Love raspberry jam but not the extra sugars that come with it? And what about those pesky raspberry seeds? No worries, our sugar-free and seedless raspberry jam recipe comes to the rescue! Try it out, and you won't go back to store-bought jam ever again!
Classic raspberry jam, like other fruit preserves, usually contains 50% fruit and 50% white sugar. Even if you use store-bought pectin, you'll still have to add some refined sugar to the jam, or it will be too tart. Well, we say no to this! And we have a fantastic 100% sugar-free, no-pectin jam alternative we want to share with you.
How did we do it? With erythritol and apples! Erythritol is a safe, natural sweetener that has zero sugars and zero calories. Yet, it tastes almost as sweet as sugar and looks exactly like it. This means you can use it to prepare this raspberry jam as you would do with regular sugar.
While erythritol will make your jam taste sweet without loading it up on sugars, apples will give it the perfect jelly look. Why? Because apples are naturally high in pectin! We already used them in most of our homemade jam recipes, and they're just perfect for the job.
When it comes to apples for jam-making, we recommend using underripe, slightly sour apples as they're higher in pectin. Good varieties include granny smith, gala, or golden delicious. In this raspberry jam recipe, apples also replace the berries' pulp, which we filter out to get rid of the seeds.
Removing the raspberries seeds for jam is super easy, and we'll show you how to do it in the steps below. All you need is a trusty cheesecloth or nut milk bag, but a fine-mesh sieve will work too. With the default ingredients, you'll get one jar of jam, about 300g (10oz). So you'll have plenty to keep you going for a couple of weeks. Let's get started!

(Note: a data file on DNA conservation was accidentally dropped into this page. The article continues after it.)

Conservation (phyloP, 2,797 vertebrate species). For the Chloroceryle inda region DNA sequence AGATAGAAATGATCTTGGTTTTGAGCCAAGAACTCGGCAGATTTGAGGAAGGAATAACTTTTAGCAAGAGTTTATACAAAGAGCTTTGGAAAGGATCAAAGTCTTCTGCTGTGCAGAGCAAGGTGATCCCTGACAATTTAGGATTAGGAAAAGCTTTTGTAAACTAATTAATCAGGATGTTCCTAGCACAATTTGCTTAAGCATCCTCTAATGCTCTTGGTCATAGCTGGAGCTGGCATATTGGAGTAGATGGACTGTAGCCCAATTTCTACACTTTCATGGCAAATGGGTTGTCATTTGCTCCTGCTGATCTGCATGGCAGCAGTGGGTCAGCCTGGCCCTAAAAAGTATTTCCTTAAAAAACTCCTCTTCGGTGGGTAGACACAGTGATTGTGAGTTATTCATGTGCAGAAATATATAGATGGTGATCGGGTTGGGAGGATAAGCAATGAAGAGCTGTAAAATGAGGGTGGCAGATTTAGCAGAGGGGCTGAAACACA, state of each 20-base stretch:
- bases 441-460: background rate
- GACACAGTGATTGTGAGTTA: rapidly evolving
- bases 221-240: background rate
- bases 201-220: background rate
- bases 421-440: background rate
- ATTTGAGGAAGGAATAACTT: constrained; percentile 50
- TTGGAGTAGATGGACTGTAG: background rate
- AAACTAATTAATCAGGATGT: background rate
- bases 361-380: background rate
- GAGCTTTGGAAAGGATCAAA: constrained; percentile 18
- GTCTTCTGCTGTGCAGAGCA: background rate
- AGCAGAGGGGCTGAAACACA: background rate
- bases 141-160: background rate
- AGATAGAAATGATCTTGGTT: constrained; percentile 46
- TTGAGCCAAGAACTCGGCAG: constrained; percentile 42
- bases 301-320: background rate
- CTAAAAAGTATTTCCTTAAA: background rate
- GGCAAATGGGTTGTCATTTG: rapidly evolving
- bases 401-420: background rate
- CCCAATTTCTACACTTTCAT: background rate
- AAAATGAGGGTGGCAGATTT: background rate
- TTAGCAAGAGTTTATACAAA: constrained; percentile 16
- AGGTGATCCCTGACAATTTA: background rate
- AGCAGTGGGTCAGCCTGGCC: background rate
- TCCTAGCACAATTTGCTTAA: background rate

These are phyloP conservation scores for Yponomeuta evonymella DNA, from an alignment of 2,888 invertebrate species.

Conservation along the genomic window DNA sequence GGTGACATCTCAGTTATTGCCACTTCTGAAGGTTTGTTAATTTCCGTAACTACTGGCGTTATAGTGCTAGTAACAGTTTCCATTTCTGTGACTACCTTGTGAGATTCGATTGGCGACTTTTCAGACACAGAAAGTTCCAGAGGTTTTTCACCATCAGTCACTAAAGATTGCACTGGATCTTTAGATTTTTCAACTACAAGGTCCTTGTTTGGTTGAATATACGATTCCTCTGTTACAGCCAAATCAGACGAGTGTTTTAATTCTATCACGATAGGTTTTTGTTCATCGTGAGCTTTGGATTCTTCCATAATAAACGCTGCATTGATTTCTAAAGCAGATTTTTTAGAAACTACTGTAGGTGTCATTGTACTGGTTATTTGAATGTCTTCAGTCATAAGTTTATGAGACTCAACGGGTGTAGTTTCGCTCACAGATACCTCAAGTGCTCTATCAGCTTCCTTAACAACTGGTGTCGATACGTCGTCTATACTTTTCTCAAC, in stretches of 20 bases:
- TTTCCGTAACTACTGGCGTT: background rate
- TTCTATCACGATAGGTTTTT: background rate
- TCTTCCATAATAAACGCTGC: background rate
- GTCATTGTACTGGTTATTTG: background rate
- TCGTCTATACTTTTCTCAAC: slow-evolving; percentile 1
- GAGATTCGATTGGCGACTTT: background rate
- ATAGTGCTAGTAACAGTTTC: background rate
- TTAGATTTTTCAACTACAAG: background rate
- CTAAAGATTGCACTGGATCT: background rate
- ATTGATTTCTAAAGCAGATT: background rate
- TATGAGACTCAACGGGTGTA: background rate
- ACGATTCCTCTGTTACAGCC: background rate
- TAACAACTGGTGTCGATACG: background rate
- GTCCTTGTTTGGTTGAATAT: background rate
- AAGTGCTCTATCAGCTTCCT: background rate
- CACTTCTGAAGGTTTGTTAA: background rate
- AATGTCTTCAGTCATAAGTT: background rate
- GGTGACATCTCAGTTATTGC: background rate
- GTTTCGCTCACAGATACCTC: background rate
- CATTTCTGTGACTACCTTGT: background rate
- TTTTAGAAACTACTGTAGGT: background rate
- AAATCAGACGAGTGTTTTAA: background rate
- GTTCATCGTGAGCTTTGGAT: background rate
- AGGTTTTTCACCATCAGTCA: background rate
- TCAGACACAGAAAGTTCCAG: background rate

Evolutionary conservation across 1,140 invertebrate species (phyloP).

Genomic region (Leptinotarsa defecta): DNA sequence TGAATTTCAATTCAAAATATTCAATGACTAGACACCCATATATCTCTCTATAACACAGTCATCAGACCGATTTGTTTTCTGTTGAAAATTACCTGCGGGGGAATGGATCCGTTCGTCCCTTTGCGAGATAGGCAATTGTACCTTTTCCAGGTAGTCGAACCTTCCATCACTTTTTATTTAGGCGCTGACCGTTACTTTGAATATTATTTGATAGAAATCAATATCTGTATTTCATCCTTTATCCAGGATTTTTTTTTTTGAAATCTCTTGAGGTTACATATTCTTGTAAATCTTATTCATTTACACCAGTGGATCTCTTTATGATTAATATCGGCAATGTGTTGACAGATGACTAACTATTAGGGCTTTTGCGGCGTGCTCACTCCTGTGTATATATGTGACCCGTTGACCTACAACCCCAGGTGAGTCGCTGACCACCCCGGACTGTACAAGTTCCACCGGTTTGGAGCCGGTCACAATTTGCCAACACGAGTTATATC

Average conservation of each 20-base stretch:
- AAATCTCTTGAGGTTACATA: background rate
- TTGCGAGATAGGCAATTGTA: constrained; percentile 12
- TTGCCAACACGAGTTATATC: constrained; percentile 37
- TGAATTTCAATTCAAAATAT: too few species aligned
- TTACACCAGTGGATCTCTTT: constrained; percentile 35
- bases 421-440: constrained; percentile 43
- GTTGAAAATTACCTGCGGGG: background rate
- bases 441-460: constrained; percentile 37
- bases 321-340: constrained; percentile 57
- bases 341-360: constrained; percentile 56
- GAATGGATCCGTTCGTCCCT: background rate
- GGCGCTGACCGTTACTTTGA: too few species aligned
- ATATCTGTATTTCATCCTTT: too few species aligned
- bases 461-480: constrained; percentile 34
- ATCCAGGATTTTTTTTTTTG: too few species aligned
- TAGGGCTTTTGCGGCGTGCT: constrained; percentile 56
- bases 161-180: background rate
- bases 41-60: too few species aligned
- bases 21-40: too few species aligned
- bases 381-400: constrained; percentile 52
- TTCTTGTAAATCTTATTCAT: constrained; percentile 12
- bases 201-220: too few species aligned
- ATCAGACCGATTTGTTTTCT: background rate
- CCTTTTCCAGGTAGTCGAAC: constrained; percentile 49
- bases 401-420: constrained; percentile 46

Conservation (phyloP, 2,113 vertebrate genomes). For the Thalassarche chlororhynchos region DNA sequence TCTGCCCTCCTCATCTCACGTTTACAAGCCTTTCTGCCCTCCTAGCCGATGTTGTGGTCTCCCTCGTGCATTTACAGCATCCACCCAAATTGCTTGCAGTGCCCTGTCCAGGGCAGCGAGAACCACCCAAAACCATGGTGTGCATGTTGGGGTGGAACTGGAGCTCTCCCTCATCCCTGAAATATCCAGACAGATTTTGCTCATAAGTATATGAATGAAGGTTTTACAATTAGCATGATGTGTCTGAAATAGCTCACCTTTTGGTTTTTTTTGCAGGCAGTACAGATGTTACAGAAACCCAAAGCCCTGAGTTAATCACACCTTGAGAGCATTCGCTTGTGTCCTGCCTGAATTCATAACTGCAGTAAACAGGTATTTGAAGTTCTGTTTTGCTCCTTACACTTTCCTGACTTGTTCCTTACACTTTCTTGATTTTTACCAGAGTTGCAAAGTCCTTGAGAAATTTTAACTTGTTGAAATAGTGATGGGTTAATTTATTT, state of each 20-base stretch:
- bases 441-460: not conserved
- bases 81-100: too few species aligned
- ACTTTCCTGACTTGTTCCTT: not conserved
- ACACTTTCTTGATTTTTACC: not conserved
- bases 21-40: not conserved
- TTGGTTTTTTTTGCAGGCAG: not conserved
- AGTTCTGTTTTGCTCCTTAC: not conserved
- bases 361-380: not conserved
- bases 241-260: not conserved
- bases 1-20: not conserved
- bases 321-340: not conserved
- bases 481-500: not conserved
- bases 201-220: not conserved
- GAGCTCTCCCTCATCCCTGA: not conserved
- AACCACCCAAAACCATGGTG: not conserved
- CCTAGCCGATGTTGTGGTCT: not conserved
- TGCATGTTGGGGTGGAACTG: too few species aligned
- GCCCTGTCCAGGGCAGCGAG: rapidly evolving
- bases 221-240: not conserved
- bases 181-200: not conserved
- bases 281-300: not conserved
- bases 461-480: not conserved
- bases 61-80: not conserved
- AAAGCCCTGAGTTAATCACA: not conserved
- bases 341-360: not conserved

|Apples (peeled and chopped)||400 g|
Add the raspberries to a pot, followed by the given water.
Bring to a boil and simmer covered over low heat for 8 minutes.
While the raspberries cook, squash them inside the pot with the back of a spoon to extract as much of their juice as possible.
Let the stewed raspberries cool down for 10-15 minutes before filtering them so you won't get burnt.
Now, line a bowl with a cheesecloth, pour in the raspberries and close the bag.
Squeeze it tightly to filter as much raspberry juice as you can, leaving the pulp and seeds in the bag.
If you don't have a cheesecloth, you can also use a fine-mesh sieve, but it will be less effective and require a bit extra work.
Next, return the filtered raspberry juice to the pot.
Add peeled and chopped apples and sugar-free sweetener erythritol.
If you don't have erythritol, check our tips below for substitutions. As for the apples, we recommend using underripe, slightly tart apples. Good varieties include granny smith, gala, or golden delicious.
Bring all to a boil and simmer without the lid for 10 minutes or until the apples are soft.
Now, use an immersion blender to blitz raspberries and apples right into the pot.
Blend them until you have a smooth and uniform pulp.
If you don't have an immersion blender, you can use a food processor instead.
Bring all back to a boil and simmer it over medium heat and uncovered for about 30 minutes.
Stir the raspberry jam regularly while it cooks as it will sputter.
By the end of the cooking time, the jam should be thicker and glossier and trickle when dropped from a spoon. Also, it should have reduced by almost half of its starting volume.
Your apple raspberry jam is now ready.
Transfer it into clean jars and let it cool down completely before serving.
Then, store it in the fridge for up to 2 weeks.
If you want to preserve it long term, use sterilised jars and fill them to the brim. Then, place the lid on, quickly flip the jar upside down, and screw in the lid tightly. Leave it for 30 minutes before storing it away; this way, your jars will have a proper air-tight seal.
Use erythritol if you want to make your raspberry jam sugar-free. Alternatively, replace it with 80g (2.8oz) of maple syrup, coconut sugar, and regular granulated sugar.
If you want to store the jam for more than a couple of weeks, make sure you properly sterilise the jars before pouring in the jam.